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LOUGHREY: Road to American economic recovery
Gingrich played major role in prosperity of the 1990s
No matter what the outcome in the early-voting states of Iowa and New Hampshire, the race for the Republican nomination for president truly doesn't begin until campaigning starts south of the Mason-Dixon line. That's because by late January, the barrage of negative attack ads against GOP candidate Newt Gingrich will have grown old. Voters will then begin to focus on what truly matters most: selecting the candidate best qualified not only to take on Barack Obama but to turn around our very broken economy.
Despite the rhetoric in the crowded field, only one aspirant has the resume and track record to get the job done. Mr. Gingrich once before transformed a ruined economy strangled by regulation and the Washington status quo, invoking memories of Ronald Reagan, Margaret Thatcher and even Milton Friedman.
In 1990, when George H.W. Bush negotiated a budget agreement and sought to raise taxes - breaking his own "no new taxes" pledge - it was Mr. Gingrich, the minority whip, who led the revolt among conservatives in the House.
More than just slogans and conservative talking points, Mr. Gingrich has moved real numbers. The former speaker's record during his four years at the helm of the House is not only distinguished, it is arguably extraordinary.
Job creation was at historical record levels, and unemployment dropped to the lowest rate in decades during the Gingrich era. Family income surged throughout Mr. Gingrich's tenure in office and continued to rise after he resigned - in stark contrast to the remaining 2 1/2 decades, when this vital measure of America's economic health fell or declined.
If data is the most important measure, the numbers speak for themselves from the half-decade of the mid-1990s, when Mr. Gingrich presided as speaker:
- Inflation fell to the lowest rate since the Eisenhower administration.
- Gasoline prices reached the lowest levels in the past five decades.
- The stock market went up at a rate of 3 percent a month.
- Venture-capital funding went up more than tenfold, creating countless dynamic startups.
- The federal budget went from an annual deficit of $300 billion to a surplus of $200 billion.
- Federal spending declined as a percentage of the total economy almost every year, dropping from 23 percent to 19 percent of gross domestic product during the 1990s.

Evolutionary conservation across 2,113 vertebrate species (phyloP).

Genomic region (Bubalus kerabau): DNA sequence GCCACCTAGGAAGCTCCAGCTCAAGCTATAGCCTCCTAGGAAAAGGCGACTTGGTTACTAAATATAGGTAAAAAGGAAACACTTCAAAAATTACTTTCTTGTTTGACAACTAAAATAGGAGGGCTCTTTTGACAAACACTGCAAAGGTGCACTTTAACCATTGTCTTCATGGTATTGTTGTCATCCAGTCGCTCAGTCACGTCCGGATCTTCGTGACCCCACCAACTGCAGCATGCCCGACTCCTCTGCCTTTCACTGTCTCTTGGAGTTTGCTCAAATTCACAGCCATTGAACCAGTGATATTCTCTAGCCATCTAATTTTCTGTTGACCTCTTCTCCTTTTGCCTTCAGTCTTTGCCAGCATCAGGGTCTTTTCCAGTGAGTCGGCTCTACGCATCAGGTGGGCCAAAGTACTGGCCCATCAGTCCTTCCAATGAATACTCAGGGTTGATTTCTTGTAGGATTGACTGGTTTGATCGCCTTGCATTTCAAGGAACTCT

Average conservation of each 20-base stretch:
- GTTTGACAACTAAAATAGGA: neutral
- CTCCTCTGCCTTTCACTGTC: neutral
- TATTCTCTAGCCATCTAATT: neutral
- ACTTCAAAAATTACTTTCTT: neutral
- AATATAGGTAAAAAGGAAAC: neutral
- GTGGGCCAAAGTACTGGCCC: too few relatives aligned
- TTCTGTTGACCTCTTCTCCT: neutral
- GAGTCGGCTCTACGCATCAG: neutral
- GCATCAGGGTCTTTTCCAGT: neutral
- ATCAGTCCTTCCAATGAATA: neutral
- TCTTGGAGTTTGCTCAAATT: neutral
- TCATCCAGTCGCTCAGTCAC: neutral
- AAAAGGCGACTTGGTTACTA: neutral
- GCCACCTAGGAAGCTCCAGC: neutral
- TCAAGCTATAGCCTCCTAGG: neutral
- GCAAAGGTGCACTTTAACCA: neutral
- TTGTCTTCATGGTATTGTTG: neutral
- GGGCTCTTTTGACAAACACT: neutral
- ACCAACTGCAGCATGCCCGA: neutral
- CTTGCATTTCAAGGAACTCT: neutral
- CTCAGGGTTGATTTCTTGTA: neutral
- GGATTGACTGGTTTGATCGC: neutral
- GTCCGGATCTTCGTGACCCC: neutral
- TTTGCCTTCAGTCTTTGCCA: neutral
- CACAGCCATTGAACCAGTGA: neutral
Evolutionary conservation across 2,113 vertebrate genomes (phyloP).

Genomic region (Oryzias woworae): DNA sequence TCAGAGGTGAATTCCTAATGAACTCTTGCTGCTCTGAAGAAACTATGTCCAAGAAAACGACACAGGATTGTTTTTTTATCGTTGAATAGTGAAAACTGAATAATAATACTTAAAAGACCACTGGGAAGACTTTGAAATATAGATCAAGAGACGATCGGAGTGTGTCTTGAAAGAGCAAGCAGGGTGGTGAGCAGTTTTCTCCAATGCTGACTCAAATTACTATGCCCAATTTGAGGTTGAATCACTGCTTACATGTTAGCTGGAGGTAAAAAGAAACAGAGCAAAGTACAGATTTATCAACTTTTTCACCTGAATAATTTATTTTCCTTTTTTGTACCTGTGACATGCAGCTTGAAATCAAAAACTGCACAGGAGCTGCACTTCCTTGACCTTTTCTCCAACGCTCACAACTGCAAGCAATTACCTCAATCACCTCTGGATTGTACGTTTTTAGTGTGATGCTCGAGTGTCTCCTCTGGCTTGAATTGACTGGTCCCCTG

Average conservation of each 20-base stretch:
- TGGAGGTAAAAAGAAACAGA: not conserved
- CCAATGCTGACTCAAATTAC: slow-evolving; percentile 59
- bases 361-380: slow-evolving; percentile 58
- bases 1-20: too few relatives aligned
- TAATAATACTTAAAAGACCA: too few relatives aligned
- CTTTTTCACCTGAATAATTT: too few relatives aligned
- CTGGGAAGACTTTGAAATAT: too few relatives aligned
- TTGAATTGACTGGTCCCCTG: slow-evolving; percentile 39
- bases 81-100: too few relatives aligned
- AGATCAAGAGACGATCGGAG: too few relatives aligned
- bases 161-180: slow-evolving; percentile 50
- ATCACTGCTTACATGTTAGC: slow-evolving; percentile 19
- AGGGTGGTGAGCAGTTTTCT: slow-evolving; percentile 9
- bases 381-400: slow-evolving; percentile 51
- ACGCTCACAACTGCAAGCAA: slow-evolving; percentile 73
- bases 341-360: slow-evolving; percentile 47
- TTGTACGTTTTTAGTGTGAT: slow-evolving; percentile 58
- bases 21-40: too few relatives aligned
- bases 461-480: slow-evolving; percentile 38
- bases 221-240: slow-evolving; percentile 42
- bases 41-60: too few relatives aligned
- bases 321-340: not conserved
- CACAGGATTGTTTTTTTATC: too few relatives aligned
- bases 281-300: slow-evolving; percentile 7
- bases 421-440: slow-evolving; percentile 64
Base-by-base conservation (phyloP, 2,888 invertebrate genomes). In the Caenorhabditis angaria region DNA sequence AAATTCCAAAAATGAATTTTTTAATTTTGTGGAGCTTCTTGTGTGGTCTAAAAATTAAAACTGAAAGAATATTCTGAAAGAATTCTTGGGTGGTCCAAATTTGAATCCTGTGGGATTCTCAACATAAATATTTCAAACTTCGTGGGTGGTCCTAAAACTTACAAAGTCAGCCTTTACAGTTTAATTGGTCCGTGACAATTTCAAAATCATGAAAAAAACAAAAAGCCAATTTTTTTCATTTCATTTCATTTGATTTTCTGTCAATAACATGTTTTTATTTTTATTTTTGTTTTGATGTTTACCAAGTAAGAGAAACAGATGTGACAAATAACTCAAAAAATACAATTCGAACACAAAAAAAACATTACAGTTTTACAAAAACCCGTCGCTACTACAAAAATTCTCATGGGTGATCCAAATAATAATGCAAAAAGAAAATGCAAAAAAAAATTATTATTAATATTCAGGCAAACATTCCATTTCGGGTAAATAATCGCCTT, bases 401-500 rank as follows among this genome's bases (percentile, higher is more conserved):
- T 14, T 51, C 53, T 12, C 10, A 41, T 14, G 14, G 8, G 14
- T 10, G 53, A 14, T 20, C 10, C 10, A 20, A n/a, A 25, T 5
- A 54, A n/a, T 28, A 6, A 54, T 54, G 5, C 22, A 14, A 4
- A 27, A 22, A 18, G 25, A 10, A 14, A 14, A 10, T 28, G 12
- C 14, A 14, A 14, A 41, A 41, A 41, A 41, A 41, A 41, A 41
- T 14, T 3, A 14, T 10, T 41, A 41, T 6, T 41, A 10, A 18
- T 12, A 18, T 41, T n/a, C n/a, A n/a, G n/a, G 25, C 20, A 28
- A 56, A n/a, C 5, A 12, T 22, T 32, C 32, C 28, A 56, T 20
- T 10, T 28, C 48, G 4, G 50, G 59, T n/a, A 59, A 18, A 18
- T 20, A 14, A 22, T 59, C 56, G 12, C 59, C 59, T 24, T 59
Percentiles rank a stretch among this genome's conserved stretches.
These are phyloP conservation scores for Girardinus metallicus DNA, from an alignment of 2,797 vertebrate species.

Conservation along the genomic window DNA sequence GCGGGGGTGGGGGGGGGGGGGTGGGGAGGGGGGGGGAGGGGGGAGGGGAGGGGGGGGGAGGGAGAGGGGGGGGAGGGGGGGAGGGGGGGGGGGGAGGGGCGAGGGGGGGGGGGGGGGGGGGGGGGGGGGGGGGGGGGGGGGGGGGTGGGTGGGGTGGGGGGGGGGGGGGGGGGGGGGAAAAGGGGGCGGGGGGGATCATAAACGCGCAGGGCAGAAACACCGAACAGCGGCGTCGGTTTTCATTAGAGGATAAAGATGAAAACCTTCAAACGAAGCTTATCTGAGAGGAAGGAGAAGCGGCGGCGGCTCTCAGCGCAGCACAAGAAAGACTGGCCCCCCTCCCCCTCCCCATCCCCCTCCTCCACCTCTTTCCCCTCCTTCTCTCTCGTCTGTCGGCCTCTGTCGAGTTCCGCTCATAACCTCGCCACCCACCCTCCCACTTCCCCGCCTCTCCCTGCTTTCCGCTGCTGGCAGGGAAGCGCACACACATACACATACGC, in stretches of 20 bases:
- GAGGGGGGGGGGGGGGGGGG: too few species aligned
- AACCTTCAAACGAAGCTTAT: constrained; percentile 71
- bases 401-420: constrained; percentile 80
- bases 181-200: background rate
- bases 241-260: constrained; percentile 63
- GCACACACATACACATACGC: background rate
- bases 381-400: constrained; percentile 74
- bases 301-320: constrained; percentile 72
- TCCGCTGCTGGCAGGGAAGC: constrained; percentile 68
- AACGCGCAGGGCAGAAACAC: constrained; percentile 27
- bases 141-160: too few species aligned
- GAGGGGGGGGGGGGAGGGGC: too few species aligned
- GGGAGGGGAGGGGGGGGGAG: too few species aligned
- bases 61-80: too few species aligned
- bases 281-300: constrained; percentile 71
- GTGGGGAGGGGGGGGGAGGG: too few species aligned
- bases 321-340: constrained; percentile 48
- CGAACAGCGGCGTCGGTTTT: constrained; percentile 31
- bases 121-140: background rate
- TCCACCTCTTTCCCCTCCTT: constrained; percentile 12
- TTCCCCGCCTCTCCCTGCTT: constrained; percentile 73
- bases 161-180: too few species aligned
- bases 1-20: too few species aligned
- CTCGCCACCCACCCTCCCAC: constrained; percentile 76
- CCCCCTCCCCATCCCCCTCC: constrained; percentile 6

- Crime dropped dramatically to the lowest levels since the 1960s.
Congress actually eliminated a federal entitlement, the basic welfare program, and welfare rolls declined by one-third. In addition to keeping its hands off the Internet, Congress passed major legislation, applying free-market principles to agriculture and telecommunications, deregulating one-sixth of the U.S. economy.
Two major budget-reduction packages were enacted in the four years of the Gingrich term; just three such initiatives passed in the remaining 21 years of the past quarter-century. The American economy during the Gingrich era experienced solid, if not spectacular, economic growth.
In the 1990s, much of the common wisdom attributed these improvements to factors other than political leadership. Many analysts gave credit to the information boom led by companies such as Microsoft and Intel. However, 15 years later, the U.S. economy is stagnant, although it is home to leading technology firms such as Google and Facebook. Former Fed Chairman Alan Greenspan was accorded responsibility for these trends by many other commentators, but his luster has been tarnished (somewhat unjustifiably) by the financial crash of 2008. Financial speculation and easy money also were cited frequently as being major factors in the 1990s boom, but both of these phenomena are present in today's economy.
Bill Clinton also should be given some of the credit for the extraordinary record of the 1990s. Many Americans, particularly Republicans, remember this era, not so long ago, when the United States was at the top of its game and are willing to bet it was not just a coincidence that Mr. Gingrich was speaker of the House.
As many Republicans go to the polls during the next 90 days in a host of high-profile primaries, we will continue to hear about immigration, health care, national defense and an array of other issues. But only one - our economy - really will play in the forefront of every voter's mind as poll-goers decide who can best handle the job for the next four years. We don't have to accept that our nation must follow the path of Europe or Japan. The playbook for recovery was written in the 1980s and 1990s by Ronald Reagan, Margaret Thatcher and Newt Gingrich. All we need to do is select the candidate who can enact it.
William Loughrey, a former director of the Federal Election Commission, is the author of"Political Will: Dominating Force in American History" (Scholarly and Specialized Publishing, 2009).
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